The Socialist Impasse

During the past several years, I have spent a lot of time reflecting on the unpalatable dilemmas that confront the Left, both socialists and social democrats. What is the way out, for those concerned to build equal freedom and a more democratic society?

This is a theme I pursue at length in Reinventing the Left in the Global South.

A New Society Demands Transformed People

Socialists face a tough challenge. They intend to abolish capitalism’s inherent contradictions and attain their egalitarian goals by forging a new society. This society would be underpinned  by such values and institutions as solidarity, equal freedom, participatory democracy and cooperative production. But such a society can work only if new men and women – those imbued with the requisite values and orientations – inhabit it. Yet most people in the existing capitalist society are immersed in the culture of possessive individualism and the competition of one against all, not to mention divisive ethnic or religious identities and authoritarian traditions. How do progressive movements reconcile this disparity between the requisites of the good society and the dispositions of real people – in the context of widespread disruption and conflict?

The Vanguardist Option

Two options present themselves. The first, a Leninist vanguard approach, was the chief answer to the dilemma in the 20th century. If people are not yet ready to assume self-determination in the new society, a vanguard comprising those with a more highly developed consciousness will play the leading role. Dedicated socialists will guide the people toward the correct mind-set and institutional arrangement (as well as crush external and domestic enemies).

This tutelary period will probably be authoritarian and certainly top-down, the better to forge socialist men and women and defeat enemies. When these goals are achieved, paternalism and authoritarianism are supposed to yield to expansive forms of democracy in the economic as well as political spheres. But this approach led to the Stalinist dead-end and ultimately the demise of state socialism in the Soviet Union, Eastern Europe and elsewhere. There were always reasons why the vanguard felt it could not give way to a genuine democracy. Why would the outcome be any different today? All political-economic systems tend toward oligarchy and inequality, unless checked from below.

The Democratic-Electoral Option

The alternative is to avoid the authoritarian tutelary phase by seeking peacefully and democratically to transform liberal-democratic capitalism from within. This approach requires winning the loyalty of a majority of the population in electoral campaigns and introducing programmes and campaigns that shift their values and behaviour in a cooperative, egalitarian and participatory direction. This end is to be achieved by constantly proclaiming the need for class conflict to overturn structures of inherited class/caste privilege – by redistributing property, especially land where vast inequalities obtain, expanding cooperative production and micro-enterprises, instituting participatory forums, especially at the local level, and building a universalistic welfare state.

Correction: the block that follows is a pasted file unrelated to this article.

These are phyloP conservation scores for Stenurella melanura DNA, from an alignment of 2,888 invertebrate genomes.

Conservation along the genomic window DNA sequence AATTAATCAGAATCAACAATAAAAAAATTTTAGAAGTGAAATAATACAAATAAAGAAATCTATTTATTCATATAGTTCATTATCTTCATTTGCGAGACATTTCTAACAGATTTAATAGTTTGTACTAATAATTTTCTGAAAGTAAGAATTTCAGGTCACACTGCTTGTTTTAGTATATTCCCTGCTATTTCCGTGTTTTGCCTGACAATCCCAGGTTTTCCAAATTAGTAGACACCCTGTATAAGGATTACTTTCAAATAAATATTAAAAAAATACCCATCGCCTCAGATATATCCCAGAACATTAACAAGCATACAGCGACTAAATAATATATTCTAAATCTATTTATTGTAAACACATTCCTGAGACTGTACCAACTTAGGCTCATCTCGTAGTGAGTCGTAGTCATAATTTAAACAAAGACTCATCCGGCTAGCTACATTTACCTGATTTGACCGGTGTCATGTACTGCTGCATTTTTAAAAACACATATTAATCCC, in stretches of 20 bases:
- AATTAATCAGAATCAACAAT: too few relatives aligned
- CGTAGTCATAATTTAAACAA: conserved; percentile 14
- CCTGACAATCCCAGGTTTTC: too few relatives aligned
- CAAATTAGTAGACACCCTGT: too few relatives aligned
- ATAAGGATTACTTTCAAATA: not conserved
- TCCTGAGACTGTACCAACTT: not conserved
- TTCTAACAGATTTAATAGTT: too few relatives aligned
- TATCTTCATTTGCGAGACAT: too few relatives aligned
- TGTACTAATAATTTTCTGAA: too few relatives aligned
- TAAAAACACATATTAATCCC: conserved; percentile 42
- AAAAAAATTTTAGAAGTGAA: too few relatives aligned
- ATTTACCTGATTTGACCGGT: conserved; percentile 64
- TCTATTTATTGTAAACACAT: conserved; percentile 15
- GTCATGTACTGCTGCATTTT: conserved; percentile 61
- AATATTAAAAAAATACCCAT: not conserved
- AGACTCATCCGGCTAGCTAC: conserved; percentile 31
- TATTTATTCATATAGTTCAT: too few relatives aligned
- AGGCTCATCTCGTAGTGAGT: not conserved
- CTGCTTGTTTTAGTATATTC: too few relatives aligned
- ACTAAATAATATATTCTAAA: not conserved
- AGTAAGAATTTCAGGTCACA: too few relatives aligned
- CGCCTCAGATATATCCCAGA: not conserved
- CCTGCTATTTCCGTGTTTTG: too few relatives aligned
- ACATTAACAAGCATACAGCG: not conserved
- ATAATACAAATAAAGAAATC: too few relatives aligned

But can the peaceful road to socialism succeed? The socialist party or coalition will need to build an electoral coalition that, in virtually all societies, will need to include a substantial portion of the amorphous middle class. Clearly, the organized working class today forms a smaller share of the labour force than in the 19th and 29th centuries, and is generally divided in its political loyalties. The socialist party may be able to appeal to the middle class, but usually only by moderating its platform. Furthermore, the rise of the transformational left will polarize society, with big business and its foreign allies responding in predictable ways: capital flight and capital strikes, constant denunciations in the mass media whose ownership is highly concentrated in private hands, and ultimately an economic and political crisis. Socialism in one country appears even less likely today than in the 1920s.

What is the Way Out of this Dilemma?

Gramsci’s ‘war of position’ is a possible answer in the longer term However, we find limited evidence that this strategy is succeeding – despite the discrediting of neoliberalism occasioned by the 2008 world economic crisis. These realities would seem to argue for the class-compromise approach associated with the  social-democratic option, though this option too is subject to its own serious limitations, as a subsequent post will explore.

Facebooktwitterlinkedinby feather
This entry was posted in parties and movements, Progressive Futures and tagged , , , , , , , , , , , , on by .

About Richard

I am a Professor Emeritus of Political Science at the University of Toronto. I am currently interested in understanding how the humanistic tradition of the left can be adapted to fit the realities of the 21st century. I am particularly concerned with how we can deal equitably with the deadly challenge of climate change and live with globalization. My most recent academic research has focused on the Left’s experience in the Global South and on counter-hegemonic globalization. Africa has been the major site of my field work; I have also travelled widely in Latin America and Asia. My most recent books include Reinventing the Left in the Global South: The Politics of the Possible (2014), a revised and expanded edition of Civilizing Globalization: A Survival Guide (co-editor and co-author, 2014), and Social Democracy in the Global Periphery: Origins, Challenges, Prospects (co-author, 2007).

Leave a Reply

Your email address will not be published. Required fields are marked *

This site uses Akismet to reduce spam. Learn how your comment data is processed.